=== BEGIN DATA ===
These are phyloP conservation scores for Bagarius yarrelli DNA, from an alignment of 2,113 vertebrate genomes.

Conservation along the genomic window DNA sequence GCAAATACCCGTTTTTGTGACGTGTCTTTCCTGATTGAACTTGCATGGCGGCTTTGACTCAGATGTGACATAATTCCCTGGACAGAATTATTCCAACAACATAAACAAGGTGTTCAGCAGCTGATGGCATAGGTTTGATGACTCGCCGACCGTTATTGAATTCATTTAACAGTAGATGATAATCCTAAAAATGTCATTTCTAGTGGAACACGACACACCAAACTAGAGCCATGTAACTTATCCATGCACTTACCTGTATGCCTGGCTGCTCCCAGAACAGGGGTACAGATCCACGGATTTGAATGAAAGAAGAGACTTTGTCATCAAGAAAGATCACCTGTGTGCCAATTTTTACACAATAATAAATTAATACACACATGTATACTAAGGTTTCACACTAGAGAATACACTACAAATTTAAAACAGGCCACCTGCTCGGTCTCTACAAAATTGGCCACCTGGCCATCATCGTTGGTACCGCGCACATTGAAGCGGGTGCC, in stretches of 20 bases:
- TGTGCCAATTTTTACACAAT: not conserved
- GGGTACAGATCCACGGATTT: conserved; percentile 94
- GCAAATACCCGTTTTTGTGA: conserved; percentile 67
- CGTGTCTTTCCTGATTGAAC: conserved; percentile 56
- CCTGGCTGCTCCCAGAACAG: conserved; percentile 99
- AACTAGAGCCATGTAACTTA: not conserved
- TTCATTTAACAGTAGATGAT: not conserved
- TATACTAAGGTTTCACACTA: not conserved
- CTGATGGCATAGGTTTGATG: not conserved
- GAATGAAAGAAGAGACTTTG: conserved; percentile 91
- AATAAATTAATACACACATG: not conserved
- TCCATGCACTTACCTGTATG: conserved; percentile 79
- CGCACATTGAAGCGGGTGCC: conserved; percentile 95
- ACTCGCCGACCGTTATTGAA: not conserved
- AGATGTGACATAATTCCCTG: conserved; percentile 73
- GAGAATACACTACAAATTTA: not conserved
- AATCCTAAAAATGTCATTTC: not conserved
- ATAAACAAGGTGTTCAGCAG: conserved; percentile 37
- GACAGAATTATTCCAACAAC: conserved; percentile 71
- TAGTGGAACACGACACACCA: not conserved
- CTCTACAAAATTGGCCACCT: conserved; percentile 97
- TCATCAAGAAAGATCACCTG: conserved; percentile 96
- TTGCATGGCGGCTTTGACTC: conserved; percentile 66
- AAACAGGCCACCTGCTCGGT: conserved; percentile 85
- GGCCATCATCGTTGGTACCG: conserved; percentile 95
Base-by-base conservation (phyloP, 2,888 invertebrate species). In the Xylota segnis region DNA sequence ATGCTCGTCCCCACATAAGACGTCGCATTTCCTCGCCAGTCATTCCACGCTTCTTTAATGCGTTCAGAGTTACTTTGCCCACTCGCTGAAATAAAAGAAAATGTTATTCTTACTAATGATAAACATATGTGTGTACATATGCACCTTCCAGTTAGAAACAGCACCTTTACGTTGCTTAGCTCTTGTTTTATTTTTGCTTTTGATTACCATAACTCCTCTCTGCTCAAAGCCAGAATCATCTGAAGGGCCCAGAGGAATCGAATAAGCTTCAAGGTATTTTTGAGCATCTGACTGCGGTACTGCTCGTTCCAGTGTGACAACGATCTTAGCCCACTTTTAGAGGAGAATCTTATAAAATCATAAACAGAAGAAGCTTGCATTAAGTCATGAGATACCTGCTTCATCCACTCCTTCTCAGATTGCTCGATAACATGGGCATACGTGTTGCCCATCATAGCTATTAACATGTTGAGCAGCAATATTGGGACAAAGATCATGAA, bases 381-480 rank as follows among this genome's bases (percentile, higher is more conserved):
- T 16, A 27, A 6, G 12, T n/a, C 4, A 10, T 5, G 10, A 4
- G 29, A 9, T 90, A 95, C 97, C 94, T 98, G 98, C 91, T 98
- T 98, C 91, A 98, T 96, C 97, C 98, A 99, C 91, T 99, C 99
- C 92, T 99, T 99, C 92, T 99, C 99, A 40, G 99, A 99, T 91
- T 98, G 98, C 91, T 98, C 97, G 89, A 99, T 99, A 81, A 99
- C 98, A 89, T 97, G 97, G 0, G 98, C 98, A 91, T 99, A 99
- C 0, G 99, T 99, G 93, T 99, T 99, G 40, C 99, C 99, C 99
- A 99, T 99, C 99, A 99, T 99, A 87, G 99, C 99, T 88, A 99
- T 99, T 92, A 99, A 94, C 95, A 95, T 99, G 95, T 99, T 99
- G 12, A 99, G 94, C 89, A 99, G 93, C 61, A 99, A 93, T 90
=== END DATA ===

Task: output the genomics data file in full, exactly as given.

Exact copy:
These are phyloP conservation scores for Bagarius yarrelli DNA, from an alignment of 2,113 vertebrate genomes.

Conservation along the genomic window DNA sequence GCAAATACCCGTTTTTGTGACGTGTCTTTCCTGATTGAACTTGCATGGCGGCTTTGACTCAGATGTGACATAATTCCCTGGACAGAATTATTCCAACAACATAAACAAGGTGTTCAGCAGCTGATGGCATAGGTTTGATGACTCGCCGACCGTTATTGAATTCATTTAACAGTAGATGATAATCCTAAAAATGTCATTTCTAGTGGAACACGACACACCAAACTAGAGCCATGTAACTTATCCATGCACTTACCTGTATGCCTGGCTGCTCCCAGAACAGGGGTACAGATCCACGGATTTGAATGAAAGAAGAGACTTTGTCATCAAGAAAGATCACCTGTGTGCCAATTTTTACACAATAATAAATTAATACACACATGTATACTAAGGTTTCACACTAGAGAATACACTACAAATTTAAAACAGGCCACCTGCTCGGTCTCTACAAAATTGGCCACCTGGCCATCATCGTTGGTACCGCGCACATTGAAGCGGGTGCC, in stretches of 20 bases:
- TGTGCCAATTTTTACACAAT: not conserved
- GGGTACAGATCCACGGATTT: conserved; percentile 94
- GCAAATACCCGTTTTTGTGA: conserved; percentile 67
- CGTGTCTTTCCTGATTGAAC: conserved; percentile 56
- CCTGGCTGCTCCCAGAACAG: conserved; percentile 99
- AACTAGAGCCATGTAACTTA: not conserved
- TTCATTTAACAGTAGATGAT: not conserved
- TATACTAAGGTTTCACACTA: not conserved
- CTGATGGCATAGGTTTGATG: not conserved
- GAATGAAAGAAGAGACTTTG: conserved; percentile 91
- AATAAATTAATACACACATG: not conserved
- TCCATGCACTTACCTGTATG: conserved; percentile 79
- CGCACATTGAAGCGGGTGCC: conserved; percentile 95
- ACTCGCCGACCGTTATTGAA: not conserved
- AGATGTGACATAATTCCCTG: conserved; percentile 73
- GAGAATACACTACAAATTTA: not conserved
- AATCCTAAAAATGTCATTTC: not conserved
- ATAAACAAGGTGTTCAGCAG: conserved; percentile 37
- GACAGAATTATTCCAACAAC: conserved; percentile 71
- TAGTGGAACACGACACACCA: not conserved
- CTCTACAAAATTGGCCACCT: conserved; percentile 97
- TCATCAAGAAAGATCACCTG: conserved; percentile 96
- TTGCATGGCGGCTTTGACTC: conserved; percentile 66
- AAACAGGCCACCTGCTCGGT: conserved; percentile 85
- GGCCATCATCGTTGGTACCG: conserved; percentile 95
Base-by-base conservation (phyloP, 2,888 invertebrate species). In the Xylota segnis region DNA sequence ATGCTCGTCCCCACATAAGACGTCGCATTTCCTCGCCAGTCATTCCACGCTTCTTTAATGCGTTCAGAGTTACTTTGCCCACTCGCTGAAATAAAAGAAAATGTTATTCTTACTAATGATAAACATATGTGTGTACATATGCACCTTCCAGTTAGAAACAGCACCTTTACGTTGCTTAGCTCTTGTTTTATTTTTGCTTTTGATTACCATAACTCCTCTCTGCTCAAAGCCAGAATCATCTGAAGGGCCCAGAGGAATCGAATAAGCTTCAAGGTATTTTTGAGCATCTGACTGCGGTACTGCTCGTTCCAGTGTGACAACGATCTTAGCCCACTTTTAGAGGAGAATCTTATAAAATCATAAACAGAAGAAGCTTGCATTAAGTCATGAGATACCTGCTTCATCCACTCCTTCTCAGATTGCTCGATAACATGGGCATACGTGTTGCCCATCATAGCTATTAACATGTTGAGCAGCAATATTGGGACAAAGATCATGAA, bases 381-480 rank as follows among this genome's bases (percentile, higher is more conserved):
- T 16, A 27, A 6, G 12, T n/a, C 4, A 10, T 5, G 10, A 4
- G 29, A 9, T 90, A 95, C 97, C 94, T 98, G 98, C 91, T 98
- T 98, C 91, A 98, T 96, C 97, C 98, A 99, C 91, T 99, C 99
- C 92, T 99, T 99, C 92, T 99, C 99, A 40, G 99, A 99, T 91
- T 98, G 98, C 91, T 98, C 97, G 89, A 99, T 99, A 81, A 99
- C 98, A 89, T 97, G 97, G 0, G 98, C 98, A 91, T 99, A 99
- C 0, G 99, T 99, G 93, T 99, T 99, G 40, C 99, C 99, C 99
- A 99, T 99, C 99, A 99, T 99, A 87, G 99, C 99, T 88, A 99
- T 99, T 92, A 99, A 94, C 95, A 95, T 99, G 95, T 99, T 99
- G 12, A 99, G 94, C 89, A 99, G 93, C 61, A 99, A 93, T 90